Loren Heiny (1961 - 2010) was a software developer and author of several computer language textbooks. He graduated from Arizona State University in computer science. His first love was robotics.

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  1. Spending $10 million to promote more Tablet PC sales you need to look at several area’s; End-Users with budget money for new laptops, ISV’s that don’t currently have a Tablet PC offering but is a high volume applications and the ODM’s.

    We are basically, looking at the same problem every new technology has, creating demand. It’s the chicken or the egg that came first. You can drive demand by having more Ink enabled applications on the market. Those of us who follow the Tablet PC market closely know that really there is only a small number of applications that are designed for our Tablet’s. So to drive demand I would focus on working with ISV’s that don’t currently have an Ink enabled application . Short term I would hire developers in Russia and India to use the SDK to Ink enable applications that are very popular but Microsoft has not gotten that ISV’s convinced to invest in the development of a full Ink enabled application. I would use software developers in these regions as it costs anywhere from 1/7 to 1/10 the cost over there as it does in the US or Europe for software development. So by using the SDK this would Ink enable more applications in a very short period of time. Thus, driving up the demand sooner. This should also work to convince the hold out ISV’s that they should really look at a full development project for the Tablet PC platform. Additionally, Microsoft could look at discounting services like MSDN. There are all kinds of ways to motivate ISV’s without paying them to do it. But in some cases they might look at doing just that. Offering to pay for the engineering hours needed to Ink enable there applications.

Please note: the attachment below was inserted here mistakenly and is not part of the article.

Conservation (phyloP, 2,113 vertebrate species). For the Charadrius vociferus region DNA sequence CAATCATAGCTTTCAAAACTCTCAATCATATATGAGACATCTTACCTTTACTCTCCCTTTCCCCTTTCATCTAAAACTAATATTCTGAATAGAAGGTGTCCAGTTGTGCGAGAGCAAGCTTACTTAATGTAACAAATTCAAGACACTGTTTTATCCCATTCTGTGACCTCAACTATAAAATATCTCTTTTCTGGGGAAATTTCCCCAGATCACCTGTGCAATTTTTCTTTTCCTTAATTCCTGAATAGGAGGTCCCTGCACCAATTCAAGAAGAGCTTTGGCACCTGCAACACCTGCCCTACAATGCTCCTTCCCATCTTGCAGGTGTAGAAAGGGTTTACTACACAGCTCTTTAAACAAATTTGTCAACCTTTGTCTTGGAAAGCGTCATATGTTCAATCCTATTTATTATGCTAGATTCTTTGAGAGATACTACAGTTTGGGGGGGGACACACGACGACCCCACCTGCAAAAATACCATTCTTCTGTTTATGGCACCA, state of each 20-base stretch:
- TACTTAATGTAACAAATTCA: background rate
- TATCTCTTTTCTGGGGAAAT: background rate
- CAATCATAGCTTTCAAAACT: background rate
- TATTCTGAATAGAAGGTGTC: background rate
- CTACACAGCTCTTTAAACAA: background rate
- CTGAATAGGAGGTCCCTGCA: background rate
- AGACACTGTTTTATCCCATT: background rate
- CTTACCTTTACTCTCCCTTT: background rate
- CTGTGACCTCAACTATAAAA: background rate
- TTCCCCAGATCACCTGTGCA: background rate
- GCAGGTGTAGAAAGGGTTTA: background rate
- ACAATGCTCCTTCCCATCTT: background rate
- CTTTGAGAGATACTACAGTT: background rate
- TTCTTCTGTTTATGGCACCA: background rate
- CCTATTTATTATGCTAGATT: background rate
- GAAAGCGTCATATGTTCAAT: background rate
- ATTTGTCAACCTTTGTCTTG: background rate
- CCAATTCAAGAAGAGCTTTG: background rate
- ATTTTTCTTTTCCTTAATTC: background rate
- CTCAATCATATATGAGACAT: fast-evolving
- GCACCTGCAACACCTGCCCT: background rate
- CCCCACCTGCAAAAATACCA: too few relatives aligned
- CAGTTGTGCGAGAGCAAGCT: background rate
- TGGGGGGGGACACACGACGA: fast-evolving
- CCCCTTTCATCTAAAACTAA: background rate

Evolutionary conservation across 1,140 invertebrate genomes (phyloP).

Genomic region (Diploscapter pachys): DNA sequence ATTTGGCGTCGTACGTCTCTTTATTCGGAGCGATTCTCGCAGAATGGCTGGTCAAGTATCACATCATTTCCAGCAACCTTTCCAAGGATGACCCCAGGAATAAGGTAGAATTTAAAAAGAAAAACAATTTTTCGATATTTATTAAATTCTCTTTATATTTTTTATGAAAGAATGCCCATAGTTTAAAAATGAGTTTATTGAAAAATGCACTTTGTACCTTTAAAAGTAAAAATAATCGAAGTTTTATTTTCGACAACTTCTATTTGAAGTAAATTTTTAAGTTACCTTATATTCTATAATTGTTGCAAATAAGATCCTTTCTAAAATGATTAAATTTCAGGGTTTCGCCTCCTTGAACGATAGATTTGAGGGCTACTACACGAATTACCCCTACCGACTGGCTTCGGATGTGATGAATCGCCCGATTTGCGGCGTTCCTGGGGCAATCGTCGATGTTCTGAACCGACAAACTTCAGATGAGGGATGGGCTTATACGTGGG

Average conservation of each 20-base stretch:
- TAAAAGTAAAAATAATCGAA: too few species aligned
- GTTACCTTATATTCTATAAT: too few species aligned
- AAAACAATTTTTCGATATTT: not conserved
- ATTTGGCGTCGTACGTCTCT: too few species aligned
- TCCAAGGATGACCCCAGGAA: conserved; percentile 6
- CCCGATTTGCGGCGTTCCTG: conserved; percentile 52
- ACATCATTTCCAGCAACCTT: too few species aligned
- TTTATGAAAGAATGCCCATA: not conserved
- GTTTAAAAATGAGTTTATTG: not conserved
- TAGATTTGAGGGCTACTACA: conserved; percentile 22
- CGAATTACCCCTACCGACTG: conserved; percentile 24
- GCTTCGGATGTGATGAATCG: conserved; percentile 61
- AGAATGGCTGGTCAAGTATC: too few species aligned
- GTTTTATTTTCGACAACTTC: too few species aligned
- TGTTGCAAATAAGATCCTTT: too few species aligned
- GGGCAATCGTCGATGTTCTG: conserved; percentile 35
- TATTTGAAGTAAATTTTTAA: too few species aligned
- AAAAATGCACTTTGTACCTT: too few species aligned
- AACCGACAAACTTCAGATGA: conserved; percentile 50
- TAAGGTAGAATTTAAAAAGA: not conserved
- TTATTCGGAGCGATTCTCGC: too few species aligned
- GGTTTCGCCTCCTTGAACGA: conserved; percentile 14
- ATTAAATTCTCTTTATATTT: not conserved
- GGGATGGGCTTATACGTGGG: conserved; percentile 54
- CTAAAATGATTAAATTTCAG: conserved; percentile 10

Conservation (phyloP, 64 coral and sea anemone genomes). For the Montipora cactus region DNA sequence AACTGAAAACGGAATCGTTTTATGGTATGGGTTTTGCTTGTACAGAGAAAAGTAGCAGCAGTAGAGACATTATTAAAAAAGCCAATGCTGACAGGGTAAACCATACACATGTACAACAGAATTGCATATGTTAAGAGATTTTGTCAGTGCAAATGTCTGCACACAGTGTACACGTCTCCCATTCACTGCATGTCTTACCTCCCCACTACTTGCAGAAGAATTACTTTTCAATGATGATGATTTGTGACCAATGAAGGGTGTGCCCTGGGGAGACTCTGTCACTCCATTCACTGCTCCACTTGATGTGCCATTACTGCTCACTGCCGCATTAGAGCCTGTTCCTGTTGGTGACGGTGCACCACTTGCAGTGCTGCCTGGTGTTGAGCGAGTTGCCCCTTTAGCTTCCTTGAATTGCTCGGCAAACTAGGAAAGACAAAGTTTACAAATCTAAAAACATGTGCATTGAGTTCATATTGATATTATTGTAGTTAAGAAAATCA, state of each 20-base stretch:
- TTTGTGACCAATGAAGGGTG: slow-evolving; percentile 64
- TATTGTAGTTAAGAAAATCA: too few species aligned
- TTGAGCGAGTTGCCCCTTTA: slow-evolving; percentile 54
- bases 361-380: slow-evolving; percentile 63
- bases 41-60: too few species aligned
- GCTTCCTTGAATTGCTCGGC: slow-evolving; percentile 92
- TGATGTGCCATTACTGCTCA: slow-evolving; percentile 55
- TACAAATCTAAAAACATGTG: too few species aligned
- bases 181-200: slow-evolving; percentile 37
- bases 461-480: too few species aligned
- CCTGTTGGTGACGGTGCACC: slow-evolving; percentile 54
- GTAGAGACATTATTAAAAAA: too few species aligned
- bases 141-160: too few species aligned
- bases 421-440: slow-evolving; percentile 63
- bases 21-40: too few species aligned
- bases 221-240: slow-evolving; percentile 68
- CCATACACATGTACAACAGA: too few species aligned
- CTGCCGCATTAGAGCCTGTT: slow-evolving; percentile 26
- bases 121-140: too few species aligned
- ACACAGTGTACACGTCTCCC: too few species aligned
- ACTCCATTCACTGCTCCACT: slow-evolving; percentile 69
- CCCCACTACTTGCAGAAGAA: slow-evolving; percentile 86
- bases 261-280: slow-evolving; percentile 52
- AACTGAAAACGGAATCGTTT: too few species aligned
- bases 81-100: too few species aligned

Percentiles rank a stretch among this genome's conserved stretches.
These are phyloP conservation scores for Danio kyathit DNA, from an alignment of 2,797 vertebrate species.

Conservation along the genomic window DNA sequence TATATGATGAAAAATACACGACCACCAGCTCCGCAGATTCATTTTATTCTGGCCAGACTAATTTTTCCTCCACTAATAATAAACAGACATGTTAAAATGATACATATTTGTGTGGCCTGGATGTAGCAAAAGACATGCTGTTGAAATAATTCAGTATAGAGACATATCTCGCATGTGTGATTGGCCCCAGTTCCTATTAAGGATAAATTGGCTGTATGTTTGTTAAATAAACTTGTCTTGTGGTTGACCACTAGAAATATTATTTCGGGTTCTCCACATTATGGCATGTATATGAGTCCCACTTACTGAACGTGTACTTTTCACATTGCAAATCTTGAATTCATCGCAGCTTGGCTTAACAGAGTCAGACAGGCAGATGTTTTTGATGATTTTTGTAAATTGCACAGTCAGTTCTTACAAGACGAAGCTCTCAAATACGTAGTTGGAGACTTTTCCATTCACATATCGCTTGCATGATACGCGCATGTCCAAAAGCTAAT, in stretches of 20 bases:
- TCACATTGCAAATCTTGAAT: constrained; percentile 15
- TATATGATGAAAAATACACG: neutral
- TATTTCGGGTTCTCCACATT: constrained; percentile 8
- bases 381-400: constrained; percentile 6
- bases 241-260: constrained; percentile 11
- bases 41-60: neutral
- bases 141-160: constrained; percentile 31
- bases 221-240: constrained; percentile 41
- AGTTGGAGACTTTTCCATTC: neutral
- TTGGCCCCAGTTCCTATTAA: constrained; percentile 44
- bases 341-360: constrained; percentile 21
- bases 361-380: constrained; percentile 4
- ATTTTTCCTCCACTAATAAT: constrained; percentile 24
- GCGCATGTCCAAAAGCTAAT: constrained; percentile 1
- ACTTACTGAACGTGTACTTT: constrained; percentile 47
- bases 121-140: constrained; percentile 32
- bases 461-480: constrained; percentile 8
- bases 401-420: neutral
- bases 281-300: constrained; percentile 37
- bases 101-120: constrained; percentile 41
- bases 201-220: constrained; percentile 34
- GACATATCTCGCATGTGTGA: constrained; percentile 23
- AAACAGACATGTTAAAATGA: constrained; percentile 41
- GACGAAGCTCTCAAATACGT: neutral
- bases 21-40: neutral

Next Microsoft needs to work with the ODM’s to reduce the cost of Tablet PC’s bring them closer to the cost of a regular laptop. So this part is a guess since I have no idea what license fee’s the ODM’s pay Microsoft for Windows XP and Windows XP Tablet PC Edition. But if it is say $100. Microsoft could cut a deal with these ODM’s to cut the cost by $300. Now I know this would be an extra $200 out of the pockets of the ODM’s. However, Microsoft should structure the deal so Microsoft discounts not only the Tablet PC’s that are being sold but the regular versions of Windows XP as well. Maybe a one for two type of thing. This would on paper make the Tablet PC’s from the ODM’s stand point look like they are losing money. But when you back up and take a 50,000 ft look at the over all sells, the ODM’s profit on these computer would be greater than it was before. Thus getting the ODM’s to buy into this plan. This would not even come out of the $10 Million because discounts are not recorded on the P&L. Now I’m sure some CPA will correct me on this. But if Microsoft can do this, it only lowers the income from these companies a bit if sales were the same as the prior period before. But those of us in sales know that each quarter the sales targets get larger not smaller.

    Now for the End-Users, targeting ones that Microsoft and the ODM’s know are about to upgrade send out Tablet PC’s to people in the IT, Sales and Marketing departments. As these groups are the ones that typically need to stay closer to the cutting edge in technology on their laptops. So Microsoft and the ODM’s give a way a few thousand Tablet PC’s. This will again drive the demand as these folks can help to justify why this End-Users company needs to buy not just Laptops but Tablet PC’s. When selling it always help to have people on the inside of the company trying to get the same thing done as you are from the sales perspective. With people from IT, Sales and Markets all saying they need this it’s more likely to get done.